A few years ago I was very pleased to obtain a very small plant of Phyllostachys kwangsiensis. It sounded as though it was a very exciting addition to my bamboo collection, as it is said to have many of the desirable features of Phyllostachys edulis, but doing them much quicker in the UK climate. Indeed it had heavily pubescent culms when they appeared and small leaves in profusion.
However when it had reached about eight feet high it started to flower. I had been examining the flower heads over two summer periods, but was doubtful that there was any good seed being set.
Last month I sowed some small seed like material, I had collected in the autumn, with no great optimism. However a week or so ago it started to germinate, much to my excitement, and now there are around a dozen seedlings.
I have potted off my pan of open pollinated Epimedium seedlings and currently have just
over forty. I say currently because two have already been eaten despite the trays sitting on a dry polystyrene board which I thought would deter slugs and snails and having a generous sprinkling of slug pelets over them. After staring at the seedlings for some time I spotted one tiny green caterpiler around a centimeter long and a milimetre in diameter. I am hoping he may be the culpret, but wonder if there’s one there may be more.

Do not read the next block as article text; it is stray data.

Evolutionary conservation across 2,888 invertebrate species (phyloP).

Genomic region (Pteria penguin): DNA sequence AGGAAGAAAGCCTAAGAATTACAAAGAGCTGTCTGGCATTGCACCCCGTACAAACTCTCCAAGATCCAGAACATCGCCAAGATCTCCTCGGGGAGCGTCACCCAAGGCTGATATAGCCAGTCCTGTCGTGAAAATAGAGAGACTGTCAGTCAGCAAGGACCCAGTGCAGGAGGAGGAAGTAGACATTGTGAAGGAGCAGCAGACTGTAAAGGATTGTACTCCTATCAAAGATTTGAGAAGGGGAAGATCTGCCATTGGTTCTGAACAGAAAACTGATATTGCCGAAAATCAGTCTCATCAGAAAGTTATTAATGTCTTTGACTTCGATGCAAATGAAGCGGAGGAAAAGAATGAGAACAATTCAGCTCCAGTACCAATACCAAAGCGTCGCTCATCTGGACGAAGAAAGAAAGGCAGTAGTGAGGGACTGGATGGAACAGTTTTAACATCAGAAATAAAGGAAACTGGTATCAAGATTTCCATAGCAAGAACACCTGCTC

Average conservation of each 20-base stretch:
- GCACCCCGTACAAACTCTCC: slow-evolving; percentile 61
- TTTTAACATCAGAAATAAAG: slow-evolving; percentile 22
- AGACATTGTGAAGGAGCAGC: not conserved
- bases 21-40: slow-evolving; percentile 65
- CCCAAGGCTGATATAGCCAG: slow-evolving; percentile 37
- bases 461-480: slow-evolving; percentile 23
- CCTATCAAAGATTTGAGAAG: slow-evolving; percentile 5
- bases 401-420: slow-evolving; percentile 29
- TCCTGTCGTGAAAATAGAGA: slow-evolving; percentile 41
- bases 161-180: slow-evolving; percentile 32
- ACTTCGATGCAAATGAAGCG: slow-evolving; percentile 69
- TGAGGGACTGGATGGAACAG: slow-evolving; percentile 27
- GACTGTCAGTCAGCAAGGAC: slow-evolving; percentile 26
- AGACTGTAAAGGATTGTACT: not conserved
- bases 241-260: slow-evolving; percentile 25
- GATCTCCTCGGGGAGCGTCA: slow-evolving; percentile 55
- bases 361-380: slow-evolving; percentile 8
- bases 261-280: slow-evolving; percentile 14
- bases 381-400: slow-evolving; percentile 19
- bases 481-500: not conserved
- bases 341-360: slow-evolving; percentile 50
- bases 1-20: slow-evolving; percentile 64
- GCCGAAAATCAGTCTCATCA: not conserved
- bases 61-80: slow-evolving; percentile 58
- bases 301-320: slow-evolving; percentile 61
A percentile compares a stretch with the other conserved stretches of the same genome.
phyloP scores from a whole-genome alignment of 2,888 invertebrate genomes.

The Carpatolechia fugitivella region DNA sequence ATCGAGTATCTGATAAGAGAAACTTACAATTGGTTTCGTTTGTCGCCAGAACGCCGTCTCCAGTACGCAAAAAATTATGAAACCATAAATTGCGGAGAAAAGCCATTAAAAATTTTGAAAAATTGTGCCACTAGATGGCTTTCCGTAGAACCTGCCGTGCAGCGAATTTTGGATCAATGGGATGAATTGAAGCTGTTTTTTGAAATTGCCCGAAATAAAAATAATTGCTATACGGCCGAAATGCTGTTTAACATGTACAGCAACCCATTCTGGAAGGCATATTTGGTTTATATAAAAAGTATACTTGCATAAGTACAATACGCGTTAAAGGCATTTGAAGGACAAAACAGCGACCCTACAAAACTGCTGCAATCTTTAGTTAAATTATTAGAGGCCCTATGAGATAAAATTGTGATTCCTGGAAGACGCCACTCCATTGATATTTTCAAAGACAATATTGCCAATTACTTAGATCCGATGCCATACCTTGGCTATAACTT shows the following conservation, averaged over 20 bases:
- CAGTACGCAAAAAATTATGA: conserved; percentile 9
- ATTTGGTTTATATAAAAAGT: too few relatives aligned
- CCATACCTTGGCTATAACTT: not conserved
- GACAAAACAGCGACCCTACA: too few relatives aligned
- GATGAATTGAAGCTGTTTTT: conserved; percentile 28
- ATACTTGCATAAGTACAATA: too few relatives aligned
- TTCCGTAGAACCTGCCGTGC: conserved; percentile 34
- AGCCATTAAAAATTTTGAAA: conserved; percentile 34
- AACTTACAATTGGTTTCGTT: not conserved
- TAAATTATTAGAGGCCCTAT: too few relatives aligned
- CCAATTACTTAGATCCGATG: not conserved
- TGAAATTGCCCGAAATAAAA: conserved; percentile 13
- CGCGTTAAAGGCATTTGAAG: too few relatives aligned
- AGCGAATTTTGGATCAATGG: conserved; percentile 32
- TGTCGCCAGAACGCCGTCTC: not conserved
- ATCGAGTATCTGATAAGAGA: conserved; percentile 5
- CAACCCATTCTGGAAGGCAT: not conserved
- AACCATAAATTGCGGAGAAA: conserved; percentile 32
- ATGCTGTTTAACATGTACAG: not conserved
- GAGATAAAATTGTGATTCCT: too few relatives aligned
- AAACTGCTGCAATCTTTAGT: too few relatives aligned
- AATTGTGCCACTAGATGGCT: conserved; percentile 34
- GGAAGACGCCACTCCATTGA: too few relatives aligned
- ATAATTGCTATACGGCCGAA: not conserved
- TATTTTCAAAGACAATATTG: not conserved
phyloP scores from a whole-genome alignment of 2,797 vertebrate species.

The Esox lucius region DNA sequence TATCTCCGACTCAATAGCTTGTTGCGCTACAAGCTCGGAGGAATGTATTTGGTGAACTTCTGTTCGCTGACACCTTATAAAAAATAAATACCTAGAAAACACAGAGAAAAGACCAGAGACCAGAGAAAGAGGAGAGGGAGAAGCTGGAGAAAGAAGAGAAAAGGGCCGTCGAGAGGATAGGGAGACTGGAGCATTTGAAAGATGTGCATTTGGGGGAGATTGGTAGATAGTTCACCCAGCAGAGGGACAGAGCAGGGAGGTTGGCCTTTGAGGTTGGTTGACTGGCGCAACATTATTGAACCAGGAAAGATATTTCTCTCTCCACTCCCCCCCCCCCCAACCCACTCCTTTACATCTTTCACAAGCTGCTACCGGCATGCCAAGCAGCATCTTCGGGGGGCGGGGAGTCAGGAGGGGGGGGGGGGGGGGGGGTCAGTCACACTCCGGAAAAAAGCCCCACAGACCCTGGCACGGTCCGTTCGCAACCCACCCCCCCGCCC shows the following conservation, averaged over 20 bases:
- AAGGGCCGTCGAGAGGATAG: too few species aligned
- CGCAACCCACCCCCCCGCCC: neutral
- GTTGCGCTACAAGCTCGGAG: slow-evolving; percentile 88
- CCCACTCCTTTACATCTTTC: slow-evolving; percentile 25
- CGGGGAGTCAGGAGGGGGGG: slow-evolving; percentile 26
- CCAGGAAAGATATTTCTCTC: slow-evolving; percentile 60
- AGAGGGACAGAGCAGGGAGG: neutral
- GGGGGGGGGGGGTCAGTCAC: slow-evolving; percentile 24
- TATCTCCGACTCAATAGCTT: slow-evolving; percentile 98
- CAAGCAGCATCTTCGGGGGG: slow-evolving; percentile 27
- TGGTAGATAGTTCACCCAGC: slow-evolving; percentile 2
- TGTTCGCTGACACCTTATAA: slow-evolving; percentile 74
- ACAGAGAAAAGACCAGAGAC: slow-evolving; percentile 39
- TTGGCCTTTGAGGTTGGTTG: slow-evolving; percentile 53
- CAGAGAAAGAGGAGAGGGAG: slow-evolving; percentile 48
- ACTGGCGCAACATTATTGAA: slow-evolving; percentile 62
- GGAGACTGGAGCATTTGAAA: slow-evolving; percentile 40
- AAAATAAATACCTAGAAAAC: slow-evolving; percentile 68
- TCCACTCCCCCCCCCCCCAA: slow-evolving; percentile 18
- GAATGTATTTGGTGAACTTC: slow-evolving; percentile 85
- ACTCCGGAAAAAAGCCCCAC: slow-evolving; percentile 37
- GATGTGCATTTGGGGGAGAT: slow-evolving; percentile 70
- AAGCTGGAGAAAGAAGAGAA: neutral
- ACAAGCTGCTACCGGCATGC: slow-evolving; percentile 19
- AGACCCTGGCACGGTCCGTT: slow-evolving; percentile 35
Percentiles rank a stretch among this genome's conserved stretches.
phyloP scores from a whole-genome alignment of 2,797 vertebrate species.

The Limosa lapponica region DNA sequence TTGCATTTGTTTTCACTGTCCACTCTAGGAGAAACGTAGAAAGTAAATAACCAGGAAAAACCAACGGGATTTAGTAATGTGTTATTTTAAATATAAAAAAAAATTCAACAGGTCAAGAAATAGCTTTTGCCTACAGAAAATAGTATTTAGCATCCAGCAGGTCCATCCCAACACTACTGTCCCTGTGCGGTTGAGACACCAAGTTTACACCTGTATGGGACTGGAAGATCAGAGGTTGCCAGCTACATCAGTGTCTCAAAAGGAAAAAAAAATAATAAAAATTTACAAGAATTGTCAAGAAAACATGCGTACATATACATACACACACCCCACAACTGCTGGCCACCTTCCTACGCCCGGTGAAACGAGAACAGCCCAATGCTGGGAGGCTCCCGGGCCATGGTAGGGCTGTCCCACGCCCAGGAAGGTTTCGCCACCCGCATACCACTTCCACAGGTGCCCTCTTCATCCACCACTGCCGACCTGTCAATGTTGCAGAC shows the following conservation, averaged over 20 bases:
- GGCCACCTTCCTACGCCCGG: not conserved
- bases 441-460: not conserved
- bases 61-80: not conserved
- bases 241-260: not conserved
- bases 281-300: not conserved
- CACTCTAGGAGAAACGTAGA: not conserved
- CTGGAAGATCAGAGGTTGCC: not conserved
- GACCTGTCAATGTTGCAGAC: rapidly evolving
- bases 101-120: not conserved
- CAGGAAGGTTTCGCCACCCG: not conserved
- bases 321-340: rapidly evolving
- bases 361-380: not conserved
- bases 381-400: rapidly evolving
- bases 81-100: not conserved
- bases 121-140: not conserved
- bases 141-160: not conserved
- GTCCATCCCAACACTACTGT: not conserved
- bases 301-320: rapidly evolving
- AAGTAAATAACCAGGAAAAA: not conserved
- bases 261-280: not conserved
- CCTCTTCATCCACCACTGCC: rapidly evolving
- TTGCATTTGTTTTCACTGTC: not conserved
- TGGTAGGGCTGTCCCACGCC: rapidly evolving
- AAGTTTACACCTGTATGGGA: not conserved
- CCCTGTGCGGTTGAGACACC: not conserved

We have continued the good work of Karen, our volunteer gardener with our potted Hosta collection.
We have carried on weeding, potting on as necessary and putting on slow release fertilizer and wool, anti mollusc pellets, over the Hosta pots. We have now run out of the latter and are debating whether to buy more, or leave the rest of our Hostas as a control, to see how effective the deterrent effect of wool actually is.